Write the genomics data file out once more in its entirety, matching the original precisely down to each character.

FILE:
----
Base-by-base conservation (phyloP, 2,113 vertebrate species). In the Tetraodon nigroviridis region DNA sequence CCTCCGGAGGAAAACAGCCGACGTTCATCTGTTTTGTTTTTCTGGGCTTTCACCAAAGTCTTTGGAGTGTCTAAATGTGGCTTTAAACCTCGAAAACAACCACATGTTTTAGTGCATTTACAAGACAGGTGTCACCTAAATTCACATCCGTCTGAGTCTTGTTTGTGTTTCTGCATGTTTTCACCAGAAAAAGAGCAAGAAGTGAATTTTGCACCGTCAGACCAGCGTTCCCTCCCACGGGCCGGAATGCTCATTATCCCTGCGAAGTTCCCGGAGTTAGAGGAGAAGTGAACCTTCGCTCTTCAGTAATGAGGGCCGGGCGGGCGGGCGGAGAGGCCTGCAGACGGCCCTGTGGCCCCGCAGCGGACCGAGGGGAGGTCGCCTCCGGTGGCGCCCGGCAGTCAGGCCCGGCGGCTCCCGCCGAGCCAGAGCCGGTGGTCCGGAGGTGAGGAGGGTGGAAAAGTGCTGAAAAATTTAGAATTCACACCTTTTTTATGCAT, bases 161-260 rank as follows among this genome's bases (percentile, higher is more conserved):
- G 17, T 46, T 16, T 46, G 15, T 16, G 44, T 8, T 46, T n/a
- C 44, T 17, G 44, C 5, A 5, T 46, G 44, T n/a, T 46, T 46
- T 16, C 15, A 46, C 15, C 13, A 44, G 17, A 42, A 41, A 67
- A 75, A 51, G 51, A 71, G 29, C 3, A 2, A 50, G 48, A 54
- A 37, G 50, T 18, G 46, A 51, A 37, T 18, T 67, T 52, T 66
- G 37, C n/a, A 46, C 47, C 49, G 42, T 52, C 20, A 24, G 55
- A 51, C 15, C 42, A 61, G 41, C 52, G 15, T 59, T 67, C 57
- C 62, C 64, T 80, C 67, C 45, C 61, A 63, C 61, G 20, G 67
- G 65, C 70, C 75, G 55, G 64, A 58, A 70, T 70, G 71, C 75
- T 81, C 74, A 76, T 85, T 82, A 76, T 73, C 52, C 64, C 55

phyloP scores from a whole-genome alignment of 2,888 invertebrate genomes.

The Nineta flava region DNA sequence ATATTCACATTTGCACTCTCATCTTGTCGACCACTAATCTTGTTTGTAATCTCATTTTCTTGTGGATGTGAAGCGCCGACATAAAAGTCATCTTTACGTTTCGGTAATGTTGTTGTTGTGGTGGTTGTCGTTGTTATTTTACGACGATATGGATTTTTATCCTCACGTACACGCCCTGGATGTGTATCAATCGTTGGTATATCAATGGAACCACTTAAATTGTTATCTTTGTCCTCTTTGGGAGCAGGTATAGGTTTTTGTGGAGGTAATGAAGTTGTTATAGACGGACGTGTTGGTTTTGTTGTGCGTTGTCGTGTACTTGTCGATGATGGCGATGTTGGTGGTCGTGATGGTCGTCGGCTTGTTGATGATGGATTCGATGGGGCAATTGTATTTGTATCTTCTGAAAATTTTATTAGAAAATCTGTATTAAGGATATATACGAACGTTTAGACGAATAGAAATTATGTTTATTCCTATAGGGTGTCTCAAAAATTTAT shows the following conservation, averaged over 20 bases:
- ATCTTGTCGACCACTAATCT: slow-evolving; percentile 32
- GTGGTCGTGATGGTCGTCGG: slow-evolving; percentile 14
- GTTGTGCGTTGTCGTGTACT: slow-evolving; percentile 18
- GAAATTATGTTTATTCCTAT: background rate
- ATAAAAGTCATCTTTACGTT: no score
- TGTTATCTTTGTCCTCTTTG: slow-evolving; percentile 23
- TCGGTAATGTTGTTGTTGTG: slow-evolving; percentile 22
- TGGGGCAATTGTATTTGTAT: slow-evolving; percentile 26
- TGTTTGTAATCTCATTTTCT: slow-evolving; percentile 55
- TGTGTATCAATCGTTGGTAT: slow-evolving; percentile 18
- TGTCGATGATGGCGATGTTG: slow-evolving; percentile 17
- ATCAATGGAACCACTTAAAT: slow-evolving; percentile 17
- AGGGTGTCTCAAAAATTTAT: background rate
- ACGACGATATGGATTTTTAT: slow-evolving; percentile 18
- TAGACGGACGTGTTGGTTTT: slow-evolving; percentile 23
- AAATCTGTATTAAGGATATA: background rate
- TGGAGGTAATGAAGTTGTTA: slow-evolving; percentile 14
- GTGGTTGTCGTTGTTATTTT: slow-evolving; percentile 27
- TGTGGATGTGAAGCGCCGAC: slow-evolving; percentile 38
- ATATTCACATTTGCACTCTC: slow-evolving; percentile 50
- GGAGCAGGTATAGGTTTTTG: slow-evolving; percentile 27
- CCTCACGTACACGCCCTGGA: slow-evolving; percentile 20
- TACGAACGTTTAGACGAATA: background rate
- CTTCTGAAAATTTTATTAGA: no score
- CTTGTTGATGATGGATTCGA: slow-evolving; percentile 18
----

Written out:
Base-by-base conservation (phyloP, 2,113 vertebrate species). In the Tetraodon nigroviridis region DNA sequence CCTCCGGAGGAAAACAGCCGACGTTCATCTGTTTTGTTTTTCTGGGCTTTCACCAAAGTCTTTGGAGTGTCTAAATGTGGCTTTAAACCTCGAAAACAACCACATGTTTTAGTGCATTTACAAGACAGGTGTCACCTAAATTCACATCCGTCTGAGTCTTGTTTGTGTTTCTGCATGTTTTCACCAGAAAAAGAGCAAGAAGTGAATTTTGCACCGTCAGACCAGCGTTCCCTCCCACGGGCCGGAATGCTCATTATCCCTGCGAAGTTCCCGGAGTTAGAGGAGAAGTGAACCTTCGCTCTTCAGTAATGAGGGCCGGGCGGGCGGGCGGAGAGGCCTGCAGACGGCCCTGTGGCCCCGCAGCGGACCGAGGGGAGGTCGCCTCCGGTGGCGCCCGGCAGTCAGGCCCGGCGGCTCCCGCCGAGCCAGAGCCGGTGGTCCGGAGGTGAGGAGGGTGGAAAAGTGCTGAAAAATTTAGAATTCACACCTTTTTTATGCAT, bases 161-260 rank as follows among this genome's bases (percentile, higher is more conserved):
- G 17, T 46, T 16, T 46, G 15, T 16, G 44, T 8, T 46, T n/a
- C 44, T 17, G 44, C 5, A 5, T 46, G 44, T n/a, T 46, T 46
- T 16, C 15, A 46, C 15, C 13, A 44, G 17, A 42, A 41, A 67
- A 75, A 51, G 51, A 71, G 29, C 3, A 2, A 50, G 48, A 54
- A 37, G 50, T 18, G 46, A 51, A 37, T 18, T 67, T 52, T 66
- G 37, C n/a, A 46, C 47, C 49, G 42, T 52, C 20, A 24, G 55
- A 51, C 15, C 42, A 61, G 41, C 52, G 15, T 59, T 67, C 57
- C 62, C 64, T 80, C 67, C 45, C 61, A 63, C 61, G 20, G 67
- G 65, C 70, C 75, G 55, G 64, A 58, A 70, T 70, G 71, C 75
- T 81, C 74, A 76, T 85, T 82, A 76, T 73, C 52, C 64, C 55

phyloP scores from a whole-genome alignment of 2,888 invertebrate genomes.

The Nineta flava region DNA sequence ATATTCACATTTGCACTCTCATCTTGTCGACCACTAATCTTGTTTGTAATCTCATTTTCTTGTGGATGTGAAGCGCCGACATAAAAGTCATCTTTACGTTTCGGTAATGTTGTTGTTGTGGTGGTTGTCGTTGTTATTTTACGACGATATGGATTTTTATCCTCACGTACACGCCCTGGATGTGTATCAATCGTTGGTATATCAATGGAACCACTTAAATTGTTATCTTTGTCCTCTTTGGGAGCAGGTATAGGTTTTTGTGGAGGTAATGAAGTTGTTATAGACGGACGTGTTGGTTTTGTTGTGCGTTGTCGTGTACTTGTCGATGATGGCGATGTTGGTGGTCGTGATGGTCGTCGGCTTGTTGATGATGGATTCGATGGGGCAATTGTATTTGTATCTTCTGAAAATTTTATTAGAAAATCTGTATTAAGGATATATACGAACGTTTAGACGAATAGAAATTATGTTTATTCCTATAGGGTGTCTCAAAAATTTAT shows the following conservation, averaged over 20 bases:
- ATCTTGTCGACCACTAATCT: slow-evolving; percentile 32
- GTGGTCGTGATGGTCGTCGG: slow-evolving; percentile 14
- GTTGTGCGTTGTCGTGTACT: slow-evolving; percentile 18
- GAAATTATGTTTATTCCTAT: background rate
- ATAAAAGTCATCTTTACGTT: no score
- TGTTATCTTTGTCCTCTTTG: slow-evolving; percentile 23
- TCGGTAATGTTGTTGTTGTG: slow-evolving; percentile 22
- TGGGGCAATTGTATTTGTAT: slow-evolving; percentile 26
- TGTTTGTAATCTCATTTTCT: slow-evolving; percentile 55
- TGTGTATCAATCGTTGGTAT: slow-evolving; percentile 18
- TGTCGATGATGGCGATGTTG: slow-evolving; percentile 17
- ATCAATGGAACCACTTAAAT: slow-evolving; percentile 17
- AGGGTGTCTCAAAAATTTAT: background rate
- ACGACGATATGGATTTTTAT: slow-evolving; percentile 18
- TAGACGGACGTGTTGGTTTT: slow-evolving; percentile 23
- AAATCTGTATTAAGGATATA: background rate
- TGGAGGTAATGAAGTTGTTA: slow-evolving; percentile 14
- GTGGTTGTCGTTGTTATTTT: slow-evolving; percentile 27
- TGTGGATGTGAAGCGCCGAC: slow-evolving; percentile 38
- ATATTCACATTTGCACTCTC: slow-evolving; percentile 50
- GGAGCAGGTATAGGTTTTTG: slow-evolving; percentile 27
- CCTCACGTACACGCCCTGGA: slow-evolving; percentile 20
- TACGAACGTTTAGACGAATA: background rate
- CTTCTGAAAATTTTATTAGA: no score
- CTTGTTGATGATGGATTCGA: slow-evolving; percentile 18